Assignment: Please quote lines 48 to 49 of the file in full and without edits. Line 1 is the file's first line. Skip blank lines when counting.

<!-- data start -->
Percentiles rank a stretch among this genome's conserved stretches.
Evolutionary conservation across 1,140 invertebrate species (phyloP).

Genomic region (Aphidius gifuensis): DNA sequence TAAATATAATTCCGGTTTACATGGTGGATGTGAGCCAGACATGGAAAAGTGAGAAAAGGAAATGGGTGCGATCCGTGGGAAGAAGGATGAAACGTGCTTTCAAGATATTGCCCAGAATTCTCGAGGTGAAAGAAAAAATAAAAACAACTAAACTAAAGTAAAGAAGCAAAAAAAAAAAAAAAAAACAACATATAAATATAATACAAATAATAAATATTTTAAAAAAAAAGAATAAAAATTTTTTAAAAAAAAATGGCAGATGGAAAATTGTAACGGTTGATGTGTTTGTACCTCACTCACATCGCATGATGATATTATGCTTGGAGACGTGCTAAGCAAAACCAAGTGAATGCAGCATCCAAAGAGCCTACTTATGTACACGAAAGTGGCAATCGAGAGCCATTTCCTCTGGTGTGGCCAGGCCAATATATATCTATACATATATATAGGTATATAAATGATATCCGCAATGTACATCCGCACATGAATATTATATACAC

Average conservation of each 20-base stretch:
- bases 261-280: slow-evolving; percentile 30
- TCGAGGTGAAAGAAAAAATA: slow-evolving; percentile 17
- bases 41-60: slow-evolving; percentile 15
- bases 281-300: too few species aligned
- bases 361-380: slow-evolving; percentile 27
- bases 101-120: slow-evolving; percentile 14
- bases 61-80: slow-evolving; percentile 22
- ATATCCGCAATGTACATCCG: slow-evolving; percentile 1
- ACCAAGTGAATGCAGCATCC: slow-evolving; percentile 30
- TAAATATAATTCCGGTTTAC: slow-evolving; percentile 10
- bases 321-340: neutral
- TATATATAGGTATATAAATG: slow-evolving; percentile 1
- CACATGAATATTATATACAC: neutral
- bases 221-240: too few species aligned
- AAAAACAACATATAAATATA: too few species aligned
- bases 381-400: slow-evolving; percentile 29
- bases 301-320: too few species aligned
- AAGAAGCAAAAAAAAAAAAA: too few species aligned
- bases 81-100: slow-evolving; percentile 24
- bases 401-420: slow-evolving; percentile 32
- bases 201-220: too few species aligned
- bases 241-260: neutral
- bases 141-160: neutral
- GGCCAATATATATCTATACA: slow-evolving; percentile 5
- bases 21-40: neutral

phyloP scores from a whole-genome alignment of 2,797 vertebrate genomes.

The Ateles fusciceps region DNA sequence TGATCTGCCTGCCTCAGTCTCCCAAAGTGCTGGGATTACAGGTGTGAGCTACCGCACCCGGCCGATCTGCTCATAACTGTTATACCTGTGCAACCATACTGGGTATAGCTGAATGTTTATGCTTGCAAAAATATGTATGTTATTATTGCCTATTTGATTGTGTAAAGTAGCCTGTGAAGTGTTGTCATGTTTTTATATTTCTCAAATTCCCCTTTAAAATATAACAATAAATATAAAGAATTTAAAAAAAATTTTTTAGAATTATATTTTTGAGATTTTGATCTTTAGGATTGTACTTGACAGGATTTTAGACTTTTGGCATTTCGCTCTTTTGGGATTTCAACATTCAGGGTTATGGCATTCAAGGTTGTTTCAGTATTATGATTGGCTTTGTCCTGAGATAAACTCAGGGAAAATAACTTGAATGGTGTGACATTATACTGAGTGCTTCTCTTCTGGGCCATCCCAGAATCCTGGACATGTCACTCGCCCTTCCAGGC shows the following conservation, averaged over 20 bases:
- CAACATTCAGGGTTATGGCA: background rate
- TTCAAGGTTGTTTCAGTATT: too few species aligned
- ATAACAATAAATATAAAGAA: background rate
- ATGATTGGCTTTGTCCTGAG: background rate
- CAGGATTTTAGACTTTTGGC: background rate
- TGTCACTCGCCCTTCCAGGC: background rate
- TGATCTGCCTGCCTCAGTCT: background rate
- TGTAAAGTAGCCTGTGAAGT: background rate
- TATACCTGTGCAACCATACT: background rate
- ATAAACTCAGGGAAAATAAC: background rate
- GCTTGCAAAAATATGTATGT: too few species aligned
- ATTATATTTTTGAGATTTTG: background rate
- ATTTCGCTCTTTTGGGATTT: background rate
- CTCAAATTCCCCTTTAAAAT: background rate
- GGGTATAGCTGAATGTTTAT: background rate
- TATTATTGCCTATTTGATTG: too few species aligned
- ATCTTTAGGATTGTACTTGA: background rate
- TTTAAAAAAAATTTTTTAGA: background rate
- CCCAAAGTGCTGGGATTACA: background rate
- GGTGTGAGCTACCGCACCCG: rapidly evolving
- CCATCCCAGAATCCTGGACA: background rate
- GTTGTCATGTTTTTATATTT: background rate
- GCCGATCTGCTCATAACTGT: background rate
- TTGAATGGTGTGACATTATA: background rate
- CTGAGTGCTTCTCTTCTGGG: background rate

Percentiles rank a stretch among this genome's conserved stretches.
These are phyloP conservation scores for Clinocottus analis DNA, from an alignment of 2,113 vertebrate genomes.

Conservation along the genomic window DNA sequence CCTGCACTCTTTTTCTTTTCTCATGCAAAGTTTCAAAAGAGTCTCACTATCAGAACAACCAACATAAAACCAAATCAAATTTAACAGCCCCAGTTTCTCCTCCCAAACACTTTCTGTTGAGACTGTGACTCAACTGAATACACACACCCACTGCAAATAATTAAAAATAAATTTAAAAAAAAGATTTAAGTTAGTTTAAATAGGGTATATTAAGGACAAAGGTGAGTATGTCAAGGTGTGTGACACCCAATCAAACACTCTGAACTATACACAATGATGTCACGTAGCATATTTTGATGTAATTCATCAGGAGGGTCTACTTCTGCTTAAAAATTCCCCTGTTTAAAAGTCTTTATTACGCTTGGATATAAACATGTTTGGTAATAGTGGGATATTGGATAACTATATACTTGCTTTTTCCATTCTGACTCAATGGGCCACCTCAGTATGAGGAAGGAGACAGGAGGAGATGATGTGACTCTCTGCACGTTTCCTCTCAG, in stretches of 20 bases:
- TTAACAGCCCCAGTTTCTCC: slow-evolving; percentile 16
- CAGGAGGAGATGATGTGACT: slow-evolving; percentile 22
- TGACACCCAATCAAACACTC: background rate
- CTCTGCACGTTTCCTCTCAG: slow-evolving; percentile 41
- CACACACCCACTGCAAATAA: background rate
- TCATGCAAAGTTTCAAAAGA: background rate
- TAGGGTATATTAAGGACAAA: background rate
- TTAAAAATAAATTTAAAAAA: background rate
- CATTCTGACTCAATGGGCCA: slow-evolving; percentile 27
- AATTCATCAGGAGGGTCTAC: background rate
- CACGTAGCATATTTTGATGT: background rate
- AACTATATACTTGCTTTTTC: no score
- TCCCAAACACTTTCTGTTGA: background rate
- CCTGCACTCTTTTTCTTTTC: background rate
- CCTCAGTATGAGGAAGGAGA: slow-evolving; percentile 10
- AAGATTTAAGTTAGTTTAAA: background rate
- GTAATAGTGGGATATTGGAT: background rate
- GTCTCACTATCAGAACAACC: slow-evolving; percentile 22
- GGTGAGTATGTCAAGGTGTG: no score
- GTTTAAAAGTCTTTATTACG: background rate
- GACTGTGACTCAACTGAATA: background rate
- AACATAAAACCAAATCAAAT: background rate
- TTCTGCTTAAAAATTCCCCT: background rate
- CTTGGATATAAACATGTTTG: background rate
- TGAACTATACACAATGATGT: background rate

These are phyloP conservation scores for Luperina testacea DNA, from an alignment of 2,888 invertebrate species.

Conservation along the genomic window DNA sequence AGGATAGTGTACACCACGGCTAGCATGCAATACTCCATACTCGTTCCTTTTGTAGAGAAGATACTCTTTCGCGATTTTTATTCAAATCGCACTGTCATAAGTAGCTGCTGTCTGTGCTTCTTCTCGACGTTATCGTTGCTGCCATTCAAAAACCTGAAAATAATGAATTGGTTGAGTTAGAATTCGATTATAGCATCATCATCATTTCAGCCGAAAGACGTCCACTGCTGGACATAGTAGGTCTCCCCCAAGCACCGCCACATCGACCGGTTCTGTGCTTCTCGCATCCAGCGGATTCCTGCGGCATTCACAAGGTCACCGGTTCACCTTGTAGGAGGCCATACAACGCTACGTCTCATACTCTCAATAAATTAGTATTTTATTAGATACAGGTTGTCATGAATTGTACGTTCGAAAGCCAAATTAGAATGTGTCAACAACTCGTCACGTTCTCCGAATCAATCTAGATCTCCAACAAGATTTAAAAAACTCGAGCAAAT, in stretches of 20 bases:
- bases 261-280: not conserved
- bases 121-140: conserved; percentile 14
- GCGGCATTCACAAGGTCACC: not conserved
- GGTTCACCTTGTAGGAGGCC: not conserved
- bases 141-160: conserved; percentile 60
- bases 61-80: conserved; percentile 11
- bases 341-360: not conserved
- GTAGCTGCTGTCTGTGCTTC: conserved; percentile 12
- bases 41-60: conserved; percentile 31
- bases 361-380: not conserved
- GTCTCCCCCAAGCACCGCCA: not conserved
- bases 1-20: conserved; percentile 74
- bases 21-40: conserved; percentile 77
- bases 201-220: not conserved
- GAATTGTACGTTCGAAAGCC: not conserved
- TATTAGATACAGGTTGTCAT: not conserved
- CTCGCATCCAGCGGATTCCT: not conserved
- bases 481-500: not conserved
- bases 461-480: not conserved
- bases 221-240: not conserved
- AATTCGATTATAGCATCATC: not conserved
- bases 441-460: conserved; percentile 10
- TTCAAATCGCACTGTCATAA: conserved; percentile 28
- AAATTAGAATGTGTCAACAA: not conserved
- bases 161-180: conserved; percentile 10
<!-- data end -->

- ATCTTTAGGATTGTACTTGA: background rate
- TTTAAAAAAAATTTTTTAGA: background rate